Item description for The Theology of John Calvin by Karl Barth & Geoffrey W. Bromiley...
Overview This historically significant volume collects Karl Barth's lectures on John Calvin, delivered at the University of Gottingen in 1922. The main body of the work consists of a sympathetic account of Calvin's life up to his recall to Geneva and an examination and evaluation of Calvin's early theological writings.
Publishers Description This historically significant volume collects Karl Barth's lectures on John Calvin, delivered at the University of Gottingen in 1922. The book opens with an illuminating sketch of medieval theology, an appreciation of Luther's breakthrough, and a comparative study of the roles of Zwingli and Calvin. The main body of the work consists of an increasingly sympathetic, and at times amusing, account of Calvin's life up to his recall to Geneva. In the process, Barth examines and evaluates the early theological writings of Calvin, especially the first edition of the Institutes.
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Studio: Wm. B. Eerdmans Publishing Company
Est. Packaging Dimensions: Length: 8.98" Width: 5.98" Height: 0.94" Weight: 1.3 lbs.
Release Date Jun 1, 2000
Publisher Wm. B. Eerdmans Publishing Company
ISBN 0802806961 ISBN13 9780802806963
Availability 56 units. Availability accurate as of Jan 19, 2017 10:14.
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More About Karl Barth & Geoffrey W. Bromiley
Karl Barth (May 10, 1886 – December 10, 1968) was a Swiss Reformed theologian. Barth is often regarded as the greatest Protestant theologian of the twentieth century. His influence expanded well beyond the academic realm to mainstream culture, leading him to be featured on the cover of Time on April 20, 1962.
Beginning with his experience as a pastor, Barth rejected his training in the predominant liberal theology typical of 19th-century European Protestantism. Instead he embarked on a new theological path initially called dialectical theology, due to its stress on the paradoxical nature of divine truth (e.g., God's relationship to humanity embodies both grace and judgment). Barth's unease with the dominant theology which characterized Europe led him to become a leader in the Confessing Church in Germany, which actively opposed Adolf Hitler and the Nazi regime. In particular, Barth and other members of the movement vigorously attempted to prevent the Nazis from taking over the existing church and establishing a state church controlled by the regime. This culminated in Barth's authorship of the Barmen Declaration, which fiercely criticized Christians who supported the Nazis.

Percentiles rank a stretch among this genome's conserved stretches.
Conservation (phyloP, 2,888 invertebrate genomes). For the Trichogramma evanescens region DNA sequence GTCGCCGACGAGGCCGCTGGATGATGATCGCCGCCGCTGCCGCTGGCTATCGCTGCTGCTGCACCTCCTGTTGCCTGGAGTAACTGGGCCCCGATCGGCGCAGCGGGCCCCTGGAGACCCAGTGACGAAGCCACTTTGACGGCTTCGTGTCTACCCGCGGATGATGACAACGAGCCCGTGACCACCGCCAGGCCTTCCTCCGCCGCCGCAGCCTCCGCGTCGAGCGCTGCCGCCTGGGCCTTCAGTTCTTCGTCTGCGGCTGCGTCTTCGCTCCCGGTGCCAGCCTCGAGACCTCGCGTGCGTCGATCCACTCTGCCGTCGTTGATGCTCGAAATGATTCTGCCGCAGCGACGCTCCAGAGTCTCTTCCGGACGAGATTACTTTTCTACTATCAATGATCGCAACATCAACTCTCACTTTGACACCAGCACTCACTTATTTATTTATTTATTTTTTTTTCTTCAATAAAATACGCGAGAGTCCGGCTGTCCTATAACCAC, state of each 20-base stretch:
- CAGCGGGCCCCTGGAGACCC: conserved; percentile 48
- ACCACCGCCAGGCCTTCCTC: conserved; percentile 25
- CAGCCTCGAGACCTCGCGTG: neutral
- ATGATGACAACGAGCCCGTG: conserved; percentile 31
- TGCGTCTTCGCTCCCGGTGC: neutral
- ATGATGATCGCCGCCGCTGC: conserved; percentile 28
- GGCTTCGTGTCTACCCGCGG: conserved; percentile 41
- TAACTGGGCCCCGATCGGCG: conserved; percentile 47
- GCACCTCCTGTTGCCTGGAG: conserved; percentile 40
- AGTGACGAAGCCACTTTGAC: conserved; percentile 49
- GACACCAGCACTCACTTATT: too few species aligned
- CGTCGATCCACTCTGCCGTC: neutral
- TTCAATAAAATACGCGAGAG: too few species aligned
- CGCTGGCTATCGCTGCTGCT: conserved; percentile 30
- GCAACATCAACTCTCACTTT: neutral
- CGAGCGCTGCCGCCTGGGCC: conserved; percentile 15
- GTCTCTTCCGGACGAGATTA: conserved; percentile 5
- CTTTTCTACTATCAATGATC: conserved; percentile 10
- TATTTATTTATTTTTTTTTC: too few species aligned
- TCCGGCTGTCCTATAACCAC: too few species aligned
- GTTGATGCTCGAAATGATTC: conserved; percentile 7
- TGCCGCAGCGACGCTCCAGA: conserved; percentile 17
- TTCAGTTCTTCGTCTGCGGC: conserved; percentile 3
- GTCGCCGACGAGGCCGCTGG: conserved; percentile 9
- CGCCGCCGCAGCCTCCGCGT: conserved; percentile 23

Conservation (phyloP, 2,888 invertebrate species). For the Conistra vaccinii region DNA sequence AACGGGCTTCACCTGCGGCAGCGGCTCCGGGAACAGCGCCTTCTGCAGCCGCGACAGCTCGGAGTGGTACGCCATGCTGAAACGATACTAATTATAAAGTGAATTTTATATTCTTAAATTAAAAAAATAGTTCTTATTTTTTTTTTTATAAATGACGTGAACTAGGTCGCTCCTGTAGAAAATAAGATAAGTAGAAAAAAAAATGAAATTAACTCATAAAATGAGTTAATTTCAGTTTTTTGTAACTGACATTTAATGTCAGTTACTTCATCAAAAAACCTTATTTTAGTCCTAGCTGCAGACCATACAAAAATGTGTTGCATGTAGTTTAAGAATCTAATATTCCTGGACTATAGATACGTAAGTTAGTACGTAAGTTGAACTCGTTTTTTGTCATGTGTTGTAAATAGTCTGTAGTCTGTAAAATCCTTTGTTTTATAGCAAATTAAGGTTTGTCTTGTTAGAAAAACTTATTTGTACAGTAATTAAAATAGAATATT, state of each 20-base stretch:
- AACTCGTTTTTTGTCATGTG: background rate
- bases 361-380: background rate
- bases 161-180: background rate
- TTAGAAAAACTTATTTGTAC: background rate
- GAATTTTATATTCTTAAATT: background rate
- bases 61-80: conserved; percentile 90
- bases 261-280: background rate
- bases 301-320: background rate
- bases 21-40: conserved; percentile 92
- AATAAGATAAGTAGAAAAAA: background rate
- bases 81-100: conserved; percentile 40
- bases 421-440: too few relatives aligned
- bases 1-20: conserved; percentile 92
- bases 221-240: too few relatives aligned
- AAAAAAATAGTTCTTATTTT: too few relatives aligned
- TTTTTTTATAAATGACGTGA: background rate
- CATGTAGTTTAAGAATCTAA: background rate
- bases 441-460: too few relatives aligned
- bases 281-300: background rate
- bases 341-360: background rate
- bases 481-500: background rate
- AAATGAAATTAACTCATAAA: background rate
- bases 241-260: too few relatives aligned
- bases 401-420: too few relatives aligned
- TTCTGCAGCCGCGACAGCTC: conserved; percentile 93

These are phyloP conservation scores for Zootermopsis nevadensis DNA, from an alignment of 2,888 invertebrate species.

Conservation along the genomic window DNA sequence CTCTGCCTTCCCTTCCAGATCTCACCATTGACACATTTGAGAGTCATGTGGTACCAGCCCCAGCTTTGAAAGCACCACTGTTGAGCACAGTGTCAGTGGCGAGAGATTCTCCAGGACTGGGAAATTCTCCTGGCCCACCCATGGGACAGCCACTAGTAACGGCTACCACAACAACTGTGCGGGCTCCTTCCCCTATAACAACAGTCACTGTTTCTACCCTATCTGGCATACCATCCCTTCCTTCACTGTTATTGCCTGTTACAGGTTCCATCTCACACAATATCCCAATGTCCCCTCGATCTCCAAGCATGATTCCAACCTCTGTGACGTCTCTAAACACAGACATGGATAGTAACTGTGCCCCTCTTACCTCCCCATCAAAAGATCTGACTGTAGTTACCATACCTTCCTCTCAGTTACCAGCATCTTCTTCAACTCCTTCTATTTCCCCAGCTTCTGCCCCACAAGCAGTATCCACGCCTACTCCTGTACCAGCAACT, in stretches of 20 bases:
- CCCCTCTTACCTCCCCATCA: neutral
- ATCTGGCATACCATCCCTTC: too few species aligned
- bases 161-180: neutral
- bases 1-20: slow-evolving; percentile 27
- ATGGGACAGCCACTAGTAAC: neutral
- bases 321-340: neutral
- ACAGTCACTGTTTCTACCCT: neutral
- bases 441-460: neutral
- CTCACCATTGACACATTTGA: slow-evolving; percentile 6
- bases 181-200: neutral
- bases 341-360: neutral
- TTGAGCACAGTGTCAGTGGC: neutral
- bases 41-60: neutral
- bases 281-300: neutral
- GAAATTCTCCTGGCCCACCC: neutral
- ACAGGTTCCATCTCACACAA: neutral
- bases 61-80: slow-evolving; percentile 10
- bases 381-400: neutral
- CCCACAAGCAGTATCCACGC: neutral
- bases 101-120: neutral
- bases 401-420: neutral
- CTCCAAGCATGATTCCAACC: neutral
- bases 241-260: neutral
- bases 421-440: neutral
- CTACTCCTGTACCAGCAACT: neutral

Many critics have referred to Barth as the father of neo-orthodoxy — a term emphatically rejected by Barth himself. A more accurate description of his work might be "a theology of the Word." Barth's work had a profound impact on twentieth century theology and figures such as Dietrich Bonhoeffer — who like Barth became a leader in the Confessing Church — Thomas Torrance, Reinhold Niebuhr, Jacques Ellul, Stanley Hauerwas, Jürgen Moltmann, and novelists such as John Updike and Miklós Szentkuthy.
One of the most prolific and influential theologians of the twentieth century, Barth emphasized the sovereignty of God, particularly through his reinterpretation of the Calvinistic doctrine of election, the sinfulness of humanity, and the "infinite qualitative distinction between God and mankind". His most famous works are his The Epistle to the Romans, which marked a clear break from his earlier thinking; and his massive thirteen-volume work Church Dogmatics, one of the largest works of systematic theology ever written.
Karl Barth was born in 1886 and died in 1968.
Karl Barth has published or released items in the following series...
Reviews - What do customers think about The Theology of John Calvin?
Calvin's theology, and much more Jun 24, 2008
The Theology of John Calvin does in fact deliver what the title promises - a good analysis/summary of Calvin's theology - but it also delivers much more.
One of the best things about The Theology of John Calvin is Barth's overview of the medieval church preceding the material on Calvin himself. It lays a great foundation for the discussion of the life and theology of John Calvin by showing you where he stood in history, what he was reacting to, and the underlying ideological issues at work in the reformation. It also gives a more sympathetic, understanding portrait of the medieval church than is often drawn for us. Barth then provides a lengthy analysis of the other superstars of the Protestant Reformation -- Luther and Zwingly -- and compares the three. Barth does a masterful job of always keeping the broad, historical picture in view, yet at the same time paints a very detailed and human portrait of Calvin as a man.